U.S. consumer sentiment fell sharply in February as Americans, concerned about sluggish jobs growth, turned cautious about the outlook for the U.S. economy, according to a survey released Friday.

The University of Michigan's (search) final reading of consumer sentiment this month fell to 94.4 from January's final reading of 103.8, which was its highest level in over three years, said market sources who saw the report.

The result, however, was slightly better than market expectations of a fall to 93.5, and slightly higher than February's preliminary figure of 93.1.

The University of Michigan report, which is released only to paying subscribers, was consistent with the Conference Board's (search) consumer confidence survey earlier in the week. That index fell more steeply than expected.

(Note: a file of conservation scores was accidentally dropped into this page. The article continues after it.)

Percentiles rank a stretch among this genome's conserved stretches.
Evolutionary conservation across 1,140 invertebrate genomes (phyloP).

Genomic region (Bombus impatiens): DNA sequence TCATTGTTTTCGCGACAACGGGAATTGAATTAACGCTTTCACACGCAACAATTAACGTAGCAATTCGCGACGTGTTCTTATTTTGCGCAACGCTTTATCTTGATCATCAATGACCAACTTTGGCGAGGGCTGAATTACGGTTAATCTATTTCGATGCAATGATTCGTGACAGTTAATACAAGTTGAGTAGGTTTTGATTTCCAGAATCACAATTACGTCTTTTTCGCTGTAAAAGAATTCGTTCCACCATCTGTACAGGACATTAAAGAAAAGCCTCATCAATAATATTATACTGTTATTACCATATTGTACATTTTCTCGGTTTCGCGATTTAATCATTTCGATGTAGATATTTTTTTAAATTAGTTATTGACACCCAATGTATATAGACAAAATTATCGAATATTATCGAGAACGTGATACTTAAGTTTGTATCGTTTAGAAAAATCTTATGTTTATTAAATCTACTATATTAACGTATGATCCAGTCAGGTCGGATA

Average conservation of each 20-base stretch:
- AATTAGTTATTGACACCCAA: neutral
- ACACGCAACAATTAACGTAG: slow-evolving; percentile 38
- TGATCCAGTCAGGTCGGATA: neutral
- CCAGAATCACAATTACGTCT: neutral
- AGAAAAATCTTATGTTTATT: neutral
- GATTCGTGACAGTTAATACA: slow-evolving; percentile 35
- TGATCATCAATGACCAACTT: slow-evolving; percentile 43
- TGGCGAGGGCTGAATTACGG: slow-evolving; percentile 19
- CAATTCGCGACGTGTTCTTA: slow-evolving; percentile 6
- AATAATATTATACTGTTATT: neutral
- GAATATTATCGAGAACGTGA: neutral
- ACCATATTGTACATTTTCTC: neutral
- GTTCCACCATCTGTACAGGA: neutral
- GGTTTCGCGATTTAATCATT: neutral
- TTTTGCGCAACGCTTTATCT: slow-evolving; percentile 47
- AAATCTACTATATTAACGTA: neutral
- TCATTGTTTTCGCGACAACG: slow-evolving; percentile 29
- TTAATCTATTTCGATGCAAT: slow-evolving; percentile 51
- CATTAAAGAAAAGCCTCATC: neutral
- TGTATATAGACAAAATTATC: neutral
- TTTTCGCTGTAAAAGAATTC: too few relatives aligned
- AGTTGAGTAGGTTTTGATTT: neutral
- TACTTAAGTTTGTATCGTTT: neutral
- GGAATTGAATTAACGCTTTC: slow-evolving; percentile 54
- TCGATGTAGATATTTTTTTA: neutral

The Michigan survey's current conditions index fell to 103.6 from 109.5 in January, while the consumer expectations index dropped to 88.5 from a final reading of 100.1 last month.

The dollar slipped on the report, with the euro above $1.2480, while U.S. Treasuries were mostly steady.

The University of Michigan survey is based on telephone interviews with 500 U.S. households over the course of the month on personal finances and business and buying conditions.